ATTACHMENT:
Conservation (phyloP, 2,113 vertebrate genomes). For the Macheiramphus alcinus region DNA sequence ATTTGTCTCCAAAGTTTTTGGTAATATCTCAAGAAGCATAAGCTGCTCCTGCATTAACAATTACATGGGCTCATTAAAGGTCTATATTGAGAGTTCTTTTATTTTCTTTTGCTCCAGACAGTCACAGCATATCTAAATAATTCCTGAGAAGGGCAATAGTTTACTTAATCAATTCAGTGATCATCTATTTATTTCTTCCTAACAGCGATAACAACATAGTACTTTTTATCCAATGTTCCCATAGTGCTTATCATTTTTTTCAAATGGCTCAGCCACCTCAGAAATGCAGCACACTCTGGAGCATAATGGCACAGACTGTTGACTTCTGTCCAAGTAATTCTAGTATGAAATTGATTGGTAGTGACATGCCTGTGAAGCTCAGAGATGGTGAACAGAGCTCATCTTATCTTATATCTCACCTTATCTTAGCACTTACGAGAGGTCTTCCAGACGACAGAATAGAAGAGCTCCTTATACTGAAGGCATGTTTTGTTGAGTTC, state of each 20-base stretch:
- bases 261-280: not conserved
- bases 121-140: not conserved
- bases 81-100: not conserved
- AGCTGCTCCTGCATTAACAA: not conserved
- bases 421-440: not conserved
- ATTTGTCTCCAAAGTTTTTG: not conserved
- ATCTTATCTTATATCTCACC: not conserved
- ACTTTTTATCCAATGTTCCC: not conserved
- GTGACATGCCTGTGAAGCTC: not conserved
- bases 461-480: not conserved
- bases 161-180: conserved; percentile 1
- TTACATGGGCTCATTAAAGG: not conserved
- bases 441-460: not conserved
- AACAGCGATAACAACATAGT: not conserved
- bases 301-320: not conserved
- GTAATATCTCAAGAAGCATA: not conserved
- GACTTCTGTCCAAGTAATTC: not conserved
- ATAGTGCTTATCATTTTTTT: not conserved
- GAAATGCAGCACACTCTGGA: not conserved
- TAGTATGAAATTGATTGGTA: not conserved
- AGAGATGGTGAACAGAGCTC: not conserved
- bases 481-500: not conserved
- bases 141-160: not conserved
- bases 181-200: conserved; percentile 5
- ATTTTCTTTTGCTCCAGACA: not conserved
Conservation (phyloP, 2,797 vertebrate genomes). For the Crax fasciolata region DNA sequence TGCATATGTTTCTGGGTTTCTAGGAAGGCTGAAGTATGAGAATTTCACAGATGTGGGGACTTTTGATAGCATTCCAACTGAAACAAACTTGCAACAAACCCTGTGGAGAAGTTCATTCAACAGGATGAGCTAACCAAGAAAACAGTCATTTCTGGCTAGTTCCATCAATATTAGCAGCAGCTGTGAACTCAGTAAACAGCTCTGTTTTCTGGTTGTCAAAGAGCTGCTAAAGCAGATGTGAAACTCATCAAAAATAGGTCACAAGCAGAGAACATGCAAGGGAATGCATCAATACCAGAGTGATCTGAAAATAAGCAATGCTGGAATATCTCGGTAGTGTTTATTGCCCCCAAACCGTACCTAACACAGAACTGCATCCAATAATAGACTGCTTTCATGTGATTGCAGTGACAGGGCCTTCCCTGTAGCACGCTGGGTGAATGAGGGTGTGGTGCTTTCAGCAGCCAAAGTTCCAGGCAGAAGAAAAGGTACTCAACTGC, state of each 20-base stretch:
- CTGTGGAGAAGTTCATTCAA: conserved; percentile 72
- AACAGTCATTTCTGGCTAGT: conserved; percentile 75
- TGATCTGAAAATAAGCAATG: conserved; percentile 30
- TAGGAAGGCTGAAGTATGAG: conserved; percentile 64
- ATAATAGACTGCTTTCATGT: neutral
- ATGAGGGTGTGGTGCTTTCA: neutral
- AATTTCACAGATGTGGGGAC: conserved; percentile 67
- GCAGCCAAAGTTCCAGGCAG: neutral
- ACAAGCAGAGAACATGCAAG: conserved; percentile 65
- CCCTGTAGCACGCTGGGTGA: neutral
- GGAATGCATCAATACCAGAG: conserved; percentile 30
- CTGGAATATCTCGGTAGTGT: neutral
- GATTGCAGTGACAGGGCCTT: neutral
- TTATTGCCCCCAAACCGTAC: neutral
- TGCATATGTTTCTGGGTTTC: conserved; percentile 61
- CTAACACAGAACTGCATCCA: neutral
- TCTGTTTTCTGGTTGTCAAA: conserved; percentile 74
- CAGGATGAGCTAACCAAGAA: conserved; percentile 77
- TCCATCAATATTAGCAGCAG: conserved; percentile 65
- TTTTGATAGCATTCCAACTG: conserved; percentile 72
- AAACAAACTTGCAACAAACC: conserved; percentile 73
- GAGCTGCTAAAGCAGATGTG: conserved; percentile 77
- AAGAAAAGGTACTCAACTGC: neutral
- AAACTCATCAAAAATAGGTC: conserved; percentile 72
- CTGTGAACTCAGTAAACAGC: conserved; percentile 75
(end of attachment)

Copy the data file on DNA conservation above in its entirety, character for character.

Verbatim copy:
Conservation (phyloP, 2,113 vertebrate genomes). For the Macheiramphus alcinus region DNA sequence ATTTGTCTCCAAAGTTTTTGGTAATATCTCAAGAAGCATAAGCTGCTCCTGCATTAACAATTACATGGGCTCATTAAAGGTCTATATTGAGAGTTCTTTTATTTTCTTTTGCTCCAGACAGTCACAGCATATCTAAATAATTCCTGAGAAGGGCAATAGTTTACTTAATCAATTCAGTGATCATCTATTTATTTCTTCCTAACAGCGATAACAACATAGTACTTTTTATCCAATGTTCCCATAGTGCTTATCATTTTTTTCAAATGGCTCAGCCACCTCAGAAATGCAGCACACTCTGGAGCATAATGGCACAGACTGTTGACTTCTGTCCAAGTAATTCTAGTATGAAATTGATTGGTAGTGACATGCCTGTGAAGCTCAGAGATGGTGAACAGAGCTCATCTTATCTTATATCTCACCTTATCTTAGCACTTACGAGAGGTCTTCCAGACGACAGAATAGAAGAGCTCCTTATACTGAAGGCATGTTTTGTTGAGTTC, state of each 20-base stretch:
- bases 261-280: not conserved
- bases 121-140: not conserved
- bases 81-100: not conserved
- AGCTGCTCCTGCATTAACAA: not conserved
- bases 421-440: not conserved
- ATTTGTCTCCAAAGTTTTTG: not conserved
- ATCTTATCTTATATCTCACC: not conserved
- ACTTTTTATCCAATGTTCCC: not conserved
- GTGACATGCCTGTGAAGCTC: not conserved
- bases 461-480: not conserved
- bases 161-180: conserved; percentile 1
- TTACATGGGCTCATTAAAGG: not conserved
- bases 441-460: not conserved
- AACAGCGATAACAACATAGT: not conserved
- bases 301-320: not conserved
- GTAATATCTCAAGAAGCATA: not conserved
- GACTTCTGTCCAAGTAATTC: not conserved
- ATAGTGCTTATCATTTTTTT: not conserved
- GAAATGCAGCACACTCTGGA: not conserved
- TAGTATGAAATTGATTGGTA: not conserved
- AGAGATGGTGAACAGAGCTC: not conserved
- bases 481-500: not conserved
- bases 141-160: not conserved
- bases 181-200: conserved; percentile 5
- ATTTTCTTTTGCTCCAGACA: not conserved
Conservation (phyloP, 2,797 vertebrate genomes). For the Crax fasciolata region DNA sequence TGCATATGTTTCTGGGTTTCTAGGAAGGCTGAAGTATGAGAATTTCACAGATGTGGGGACTTTTGATAGCATTCCAACTGAAACAAACTTGCAACAAACCCTGTGGAGAAGTTCATTCAACAGGATGAGCTAACCAAGAAAACAGTCATTTCTGGCTAGTTCCATCAATATTAGCAGCAGCTGTGAACTCAGTAAACAGCTCTGTTTTCTGGTTGTCAAAGAGCTGCTAAAGCAGATGTGAAACTCATCAAAAATAGGTCACAAGCAGAGAACATGCAAGGGAATGCATCAATACCAGAGTGATCTGAAAATAAGCAATGCTGGAATATCTCGGTAGTGTTTATTGCCCCCAAACCGTACCTAACACAGAACTGCATCCAATAATAGACTGCTTTCATGTGATTGCAGTGACAGGGCCTTCCCTGTAGCACGCTGGGTGAATGAGGGTGTGGTGCTTTCAGCAGCCAAAGTTCCAGGCAGAAGAAAAGGTACTCAACTGC, state of each 20-base stretch:
- CTGTGGAGAAGTTCATTCAA: conserved; percentile 72
- AACAGTCATTTCTGGCTAGT: conserved; percentile 75
- TGATCTGAAAATAAGCAATG: conserved; percentile 30
- TAGGAAGGCTGAAGTATGAG: conserved; percentile 64
- ATAATAGACTGCTTTCATGT: neutral
- ATGAGGGTGTGGTGCTTTCA: neutral
- AATTTCACAGATGTGGGGAC: conserved; percentile 67
- GCAGCCAAAGTTCCAGGCAG: neutral
- ACAAGCAGAGAACATGCAAG: conserved; percentile 65
- CCCTGTAGCACGCTGGGTGA: neutral
- GGAATGCATCAATACCAGAG: conserved; percentile 30
- CTGGAATATCTCGGTAGTGT: neutral
- GATTGCAGTGACAGGGCCTT: neutral
- TTATTGCCCCCAAACCGTAC: neutral
- TGCATATGTTTCTGGGTTTC: conserved; percentile 61
- CTAACACAGAACTGCATCCA: neutral
- TCTGTTTTCTGGTTGTCAAA: conserved; percentile 74
- CAGGATGAGCTAACCAAGAA: conserved; percentile 77
- TCCATCAATATTAGCAGCAG: conserved; percentile 65
- TTTTGATAGCATTCCAACTG: conserved; percentile 72
- AAACAAACTTGCAACAAACC: conserved; percentile 73
- GAGCTGCTAAAGCAGATGTG: conserved; percentile 77
- AAGAAAAGGTACTCAACTGC: neutral
- AAACTCATCAAAAATAGGTC: conserved; percentile 72
- CTGTGAACTCAGTAAACAGC: conserved; percentile 75